MAXIMUM SPORTS PERFORMANCE by James with the Nike Sport Research Laboratory Fixx
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There are more practical, more complete guides to improving individual sports performance (Garfield and Bennett, Peak Performance; Dardik and Waitley, Quantum Fitness)--but fans and causal browsers alike will welcome Fixx's knowledgeable overview of all-around advances. As a result of the last decade's scientific findings (many, cited here, at the Nike Sport Research Laboratory), serious athletes have much more to go on now than coaches' platitudes and old wives' nos/rums. Fixx highlights a rational approach to training. First, set goals: training is not an end in itself, but ""an activity with a purpose--to learn to win."" Given individual aims and abilities, train as hard as possible. Choose training methods suited to your individual needs (which are sports- or activity-specific); understand what training can and cannot accomplish; don't overtrain; train year-round, not seasonally. And a few yeas and nays: practice overall conditioning; use stress to to improve performance; avoid injury by getting enough rest and knowing when to stop. Fixx then explores these and additional points in detail. In the case of weight training for improved performance, the time-honored rule does hold true: ""We improve at exactly what we practice""--so ""the pattern of movement during training should precisely duplicate the pattern you hope to improve."" (Runners, for instance, do not need to practice pressing overhead weights, though they do need arm strength.) A fine general introduction--for a ready-made audience.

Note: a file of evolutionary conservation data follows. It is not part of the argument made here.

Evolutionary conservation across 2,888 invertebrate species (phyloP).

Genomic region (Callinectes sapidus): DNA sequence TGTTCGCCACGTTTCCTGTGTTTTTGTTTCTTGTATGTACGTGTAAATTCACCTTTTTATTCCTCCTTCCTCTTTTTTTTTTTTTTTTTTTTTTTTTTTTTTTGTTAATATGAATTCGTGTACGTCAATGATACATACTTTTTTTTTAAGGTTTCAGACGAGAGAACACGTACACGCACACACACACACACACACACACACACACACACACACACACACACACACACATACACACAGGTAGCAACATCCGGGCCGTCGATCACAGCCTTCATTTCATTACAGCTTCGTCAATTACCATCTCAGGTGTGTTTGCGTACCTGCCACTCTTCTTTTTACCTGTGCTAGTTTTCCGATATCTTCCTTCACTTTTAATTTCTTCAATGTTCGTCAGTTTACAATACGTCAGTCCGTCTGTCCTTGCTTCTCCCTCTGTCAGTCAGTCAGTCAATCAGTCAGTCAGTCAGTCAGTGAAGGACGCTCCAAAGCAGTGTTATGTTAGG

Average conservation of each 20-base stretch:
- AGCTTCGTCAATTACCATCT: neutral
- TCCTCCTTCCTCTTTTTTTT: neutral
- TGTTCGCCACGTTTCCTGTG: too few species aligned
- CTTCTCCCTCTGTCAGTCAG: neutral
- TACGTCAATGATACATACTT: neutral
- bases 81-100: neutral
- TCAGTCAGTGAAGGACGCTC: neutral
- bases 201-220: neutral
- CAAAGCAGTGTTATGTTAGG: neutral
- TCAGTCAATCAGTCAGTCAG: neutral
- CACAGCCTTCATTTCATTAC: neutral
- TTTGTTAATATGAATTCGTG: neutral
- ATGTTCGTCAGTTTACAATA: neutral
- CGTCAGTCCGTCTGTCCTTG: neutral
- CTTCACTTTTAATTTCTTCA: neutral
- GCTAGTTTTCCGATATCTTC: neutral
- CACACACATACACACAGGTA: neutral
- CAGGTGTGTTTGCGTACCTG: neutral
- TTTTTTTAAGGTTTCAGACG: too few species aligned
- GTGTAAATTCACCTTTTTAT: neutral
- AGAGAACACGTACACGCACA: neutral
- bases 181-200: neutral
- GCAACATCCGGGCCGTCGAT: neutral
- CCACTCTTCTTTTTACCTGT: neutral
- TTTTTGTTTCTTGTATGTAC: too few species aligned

Pub Date: April 25th, 1985
Publisher: Random House